Are there any other historical novelists whose work inspired you and if so, how?
My husband Douglas Reeman, whose novels under his own name and his pseudonym, Alexander Kent, taught me about men and war, courage, honour, the love of comrades, the strictures of duty, the habit of command. My friend Winston Graham, from whose books I learned how to write dialogue, to listen to the characters speak, to hear their voices, see the light and shadow on their faces, to allow them their humanity, to tell the story without flinching because “that was how it happened”. Mary Stewart’s magnificent Merlin trilogy, for its scholarship, majesty and sheer storytelling. Mary Renault, for illuminating the past with such haunting beauty.
Could you tell us about how and why you revised the novel following the loss of your husband, Douglas Reeman?
I lived through the hell of his final months with him. I held his hand as he left me. And my life as I knew it ended. The earth broke apart under my feet, and everything I was, was destroyed. And one morning in late winter, with the sun newly risen and the field across the river white with frost and drifting with fog, and the spire of the Norman church where his funeral had been held visible beyond the trees, I stopped walking at a particular place on the path and said out loud, “How am I going to get through this, Dougie?” And as if I heard his voice speaking to me, he said, “Write your way out of it. It’s who we are. It’s what we do.” I reread Coronach for the first time in years, and I knew what I had to do. I reviewed, revised and rewrote, scene by scene, line by line, in longhand as it had originally been written, seven days a week from 11 in the morning until 9 or 10 at night. I have never known a force of creativity so powerful or a concentration so intense: throughout those months a new house was built next door, and I heard almost none of it. I barely noticed the seasons changing. And what emerged was everything I know of great love and great loss, courage, honour, hope, redemption, the search for God, the search for truth, the search for peace. I learned them from him, from his love, from his life, from his death, and from what I became through them. It is my tribute to him.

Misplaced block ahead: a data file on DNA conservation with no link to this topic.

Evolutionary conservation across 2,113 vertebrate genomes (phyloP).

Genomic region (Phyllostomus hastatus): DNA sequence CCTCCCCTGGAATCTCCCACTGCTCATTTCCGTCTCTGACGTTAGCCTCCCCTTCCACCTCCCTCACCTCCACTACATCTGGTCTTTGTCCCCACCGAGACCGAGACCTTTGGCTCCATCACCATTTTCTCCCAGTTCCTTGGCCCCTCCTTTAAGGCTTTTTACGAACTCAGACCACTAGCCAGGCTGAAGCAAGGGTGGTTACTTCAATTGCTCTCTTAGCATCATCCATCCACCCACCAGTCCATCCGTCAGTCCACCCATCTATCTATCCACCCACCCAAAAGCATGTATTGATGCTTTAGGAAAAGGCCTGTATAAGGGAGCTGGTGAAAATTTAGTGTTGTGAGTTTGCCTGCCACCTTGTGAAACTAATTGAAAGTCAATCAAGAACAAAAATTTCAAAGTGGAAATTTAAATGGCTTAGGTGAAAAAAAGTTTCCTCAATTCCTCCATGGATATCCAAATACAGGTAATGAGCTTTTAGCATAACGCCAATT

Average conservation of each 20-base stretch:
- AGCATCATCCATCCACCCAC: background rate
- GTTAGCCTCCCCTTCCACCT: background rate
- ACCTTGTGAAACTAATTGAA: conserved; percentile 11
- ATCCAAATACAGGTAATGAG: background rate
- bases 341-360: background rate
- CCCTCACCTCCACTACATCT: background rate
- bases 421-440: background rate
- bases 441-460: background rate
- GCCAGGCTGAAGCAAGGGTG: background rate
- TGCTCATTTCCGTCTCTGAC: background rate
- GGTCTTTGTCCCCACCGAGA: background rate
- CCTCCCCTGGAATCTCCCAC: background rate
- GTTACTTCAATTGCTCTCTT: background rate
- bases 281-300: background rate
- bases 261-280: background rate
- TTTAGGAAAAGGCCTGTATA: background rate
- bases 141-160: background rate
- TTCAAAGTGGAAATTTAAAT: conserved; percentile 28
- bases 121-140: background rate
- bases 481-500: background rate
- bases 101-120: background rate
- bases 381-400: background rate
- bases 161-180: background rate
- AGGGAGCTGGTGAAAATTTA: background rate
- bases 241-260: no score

About the author
Kimberley Jordan Reeman was born in Toronto, and worked in Canadian radio and publishing before marrying the author Douglas Reeman (Alexander Kent) in 1985. She was his editor, muse and literary partner until his death in 2017, while pursuing her own career as a novelist. She lives in Surrey, England.